When the American Portability Act was passed, reservist soldiers were not used in war the way they are now. Often when a soldier returned from war and joined up with the Reserves his Reserve Commander could also be his employer. It was thought that battle field trauma, like Chance experienced, was best left within the Department of Veterans Affairs to prevent employers and others in the community for discriminating against the returning veterans. Gen. George Casey wrote in late 2009 that it was Chance's responsibility to tell his new unit of any mental health problems. We believe that is an especially tough burden to place on soldiers. Chance told us it was impossible to do that because he would not be believed and that it would appear was just trying to get out of being deployed. We encouraged him to talk with the Chaplain, but I believe that is very hard to do too, as it shows weakness and above all else, our son wanted to be strong!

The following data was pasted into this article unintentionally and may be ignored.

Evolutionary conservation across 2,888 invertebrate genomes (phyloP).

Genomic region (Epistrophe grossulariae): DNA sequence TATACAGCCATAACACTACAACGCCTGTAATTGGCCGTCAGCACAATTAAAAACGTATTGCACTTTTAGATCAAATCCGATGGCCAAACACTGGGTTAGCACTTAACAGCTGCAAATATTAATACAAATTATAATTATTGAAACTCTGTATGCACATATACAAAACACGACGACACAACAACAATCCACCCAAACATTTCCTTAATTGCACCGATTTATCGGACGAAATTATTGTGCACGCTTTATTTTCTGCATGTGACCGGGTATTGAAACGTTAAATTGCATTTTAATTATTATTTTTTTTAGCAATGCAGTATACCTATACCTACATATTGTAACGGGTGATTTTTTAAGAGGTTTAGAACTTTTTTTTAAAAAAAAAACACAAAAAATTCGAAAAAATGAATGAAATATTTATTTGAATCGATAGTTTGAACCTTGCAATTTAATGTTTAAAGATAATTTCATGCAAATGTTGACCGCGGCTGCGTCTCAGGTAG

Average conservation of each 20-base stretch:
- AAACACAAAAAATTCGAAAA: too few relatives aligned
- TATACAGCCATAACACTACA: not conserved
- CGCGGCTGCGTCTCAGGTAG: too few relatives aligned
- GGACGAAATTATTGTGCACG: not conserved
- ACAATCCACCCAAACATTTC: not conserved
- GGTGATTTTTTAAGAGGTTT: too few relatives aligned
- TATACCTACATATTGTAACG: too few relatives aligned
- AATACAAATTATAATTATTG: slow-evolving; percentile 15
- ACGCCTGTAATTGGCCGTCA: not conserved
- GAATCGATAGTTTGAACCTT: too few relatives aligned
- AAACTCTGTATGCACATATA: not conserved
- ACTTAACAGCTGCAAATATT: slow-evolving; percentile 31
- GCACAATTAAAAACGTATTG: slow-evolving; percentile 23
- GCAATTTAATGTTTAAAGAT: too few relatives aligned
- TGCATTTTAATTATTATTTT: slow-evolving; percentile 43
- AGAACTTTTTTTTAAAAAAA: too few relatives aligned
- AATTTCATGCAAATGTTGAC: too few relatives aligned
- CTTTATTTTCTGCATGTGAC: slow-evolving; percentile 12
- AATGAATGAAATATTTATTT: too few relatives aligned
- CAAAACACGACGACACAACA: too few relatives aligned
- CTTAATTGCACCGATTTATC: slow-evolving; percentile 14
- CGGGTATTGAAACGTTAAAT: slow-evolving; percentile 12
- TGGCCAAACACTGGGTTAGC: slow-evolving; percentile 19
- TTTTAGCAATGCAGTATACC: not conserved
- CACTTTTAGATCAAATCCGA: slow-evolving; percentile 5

We are determined to wrest purpose and meaning from our profound tragedy by bringing the issue of military suicide and all suicides to the forefront of national attention."
After his death, we learned that there is a long standing United States policy that prevents the president or top ranking Pentagon brass to acknowledge the families whose child dies by suicide while at war as he would if the death were for any other reason. That really shocked me. The lack of acknowledgment and condolences has left us with an emotional vacuum and a feeling that we his family have somehow less of a sacrifice. Our son's military service since 2003 and through two deployments to Iraq is at best underappreciated and at worst, it's treated as nonexistent and completely unacknowledged. These are feelings my family and friends are struggling with one year after his death.